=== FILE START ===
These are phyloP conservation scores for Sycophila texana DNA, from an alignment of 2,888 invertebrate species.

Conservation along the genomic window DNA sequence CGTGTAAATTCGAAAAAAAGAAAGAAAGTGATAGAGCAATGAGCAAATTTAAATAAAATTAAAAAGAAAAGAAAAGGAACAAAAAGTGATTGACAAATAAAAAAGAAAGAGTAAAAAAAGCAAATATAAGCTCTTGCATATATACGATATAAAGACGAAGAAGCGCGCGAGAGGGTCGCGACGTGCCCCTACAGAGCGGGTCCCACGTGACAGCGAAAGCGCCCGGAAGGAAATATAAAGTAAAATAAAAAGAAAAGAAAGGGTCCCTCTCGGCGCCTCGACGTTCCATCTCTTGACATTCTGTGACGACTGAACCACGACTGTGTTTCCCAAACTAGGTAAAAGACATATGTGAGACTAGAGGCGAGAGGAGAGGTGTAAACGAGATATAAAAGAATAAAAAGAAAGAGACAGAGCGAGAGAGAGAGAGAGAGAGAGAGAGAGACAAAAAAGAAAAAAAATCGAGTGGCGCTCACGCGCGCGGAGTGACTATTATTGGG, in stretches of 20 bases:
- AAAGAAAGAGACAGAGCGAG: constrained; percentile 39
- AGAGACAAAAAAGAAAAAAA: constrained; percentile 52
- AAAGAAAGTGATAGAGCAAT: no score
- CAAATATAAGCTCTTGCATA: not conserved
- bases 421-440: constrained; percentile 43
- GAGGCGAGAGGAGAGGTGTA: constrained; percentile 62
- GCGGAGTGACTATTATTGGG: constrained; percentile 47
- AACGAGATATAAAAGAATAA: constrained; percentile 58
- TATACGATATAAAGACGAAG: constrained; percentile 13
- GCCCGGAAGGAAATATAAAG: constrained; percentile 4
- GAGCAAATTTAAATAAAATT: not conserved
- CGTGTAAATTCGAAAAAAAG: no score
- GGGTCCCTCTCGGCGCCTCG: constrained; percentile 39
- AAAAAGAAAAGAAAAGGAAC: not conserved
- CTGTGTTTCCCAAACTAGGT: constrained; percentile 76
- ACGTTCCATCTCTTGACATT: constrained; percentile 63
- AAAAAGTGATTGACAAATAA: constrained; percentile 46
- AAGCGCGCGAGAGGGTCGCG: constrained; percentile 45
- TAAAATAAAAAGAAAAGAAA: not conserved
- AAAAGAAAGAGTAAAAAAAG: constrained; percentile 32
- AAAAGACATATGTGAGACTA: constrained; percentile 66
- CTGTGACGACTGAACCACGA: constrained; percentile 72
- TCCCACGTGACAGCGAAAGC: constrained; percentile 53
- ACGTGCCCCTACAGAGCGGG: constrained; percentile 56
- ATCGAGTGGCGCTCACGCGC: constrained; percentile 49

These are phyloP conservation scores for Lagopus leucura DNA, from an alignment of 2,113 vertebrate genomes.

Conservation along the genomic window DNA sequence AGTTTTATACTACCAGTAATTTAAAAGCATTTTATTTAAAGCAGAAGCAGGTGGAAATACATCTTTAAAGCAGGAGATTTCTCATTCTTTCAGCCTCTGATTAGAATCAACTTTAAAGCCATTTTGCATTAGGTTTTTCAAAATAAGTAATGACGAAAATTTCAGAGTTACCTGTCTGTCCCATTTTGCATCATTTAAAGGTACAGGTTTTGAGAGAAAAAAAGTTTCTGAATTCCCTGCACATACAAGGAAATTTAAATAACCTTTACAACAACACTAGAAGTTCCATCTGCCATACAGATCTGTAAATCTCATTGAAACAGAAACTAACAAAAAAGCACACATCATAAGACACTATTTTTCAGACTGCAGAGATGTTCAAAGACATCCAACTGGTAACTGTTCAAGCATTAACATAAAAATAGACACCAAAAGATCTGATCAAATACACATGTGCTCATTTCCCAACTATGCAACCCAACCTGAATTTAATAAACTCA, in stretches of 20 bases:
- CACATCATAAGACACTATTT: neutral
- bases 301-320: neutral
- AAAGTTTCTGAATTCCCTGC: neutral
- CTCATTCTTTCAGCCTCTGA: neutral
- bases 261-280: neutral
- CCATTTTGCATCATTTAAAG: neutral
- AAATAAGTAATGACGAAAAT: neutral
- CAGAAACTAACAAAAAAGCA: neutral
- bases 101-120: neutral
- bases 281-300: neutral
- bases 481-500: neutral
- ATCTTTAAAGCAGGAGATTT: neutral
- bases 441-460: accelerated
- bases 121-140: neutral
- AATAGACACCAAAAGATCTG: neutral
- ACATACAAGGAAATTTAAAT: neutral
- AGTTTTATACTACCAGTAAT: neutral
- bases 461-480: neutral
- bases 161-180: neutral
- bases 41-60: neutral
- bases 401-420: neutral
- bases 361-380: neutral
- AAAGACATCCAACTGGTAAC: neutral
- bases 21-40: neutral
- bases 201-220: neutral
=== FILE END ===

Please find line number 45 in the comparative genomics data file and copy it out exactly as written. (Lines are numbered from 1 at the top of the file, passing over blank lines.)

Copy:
- ACATACAAGGAAATTTAAAT: neutral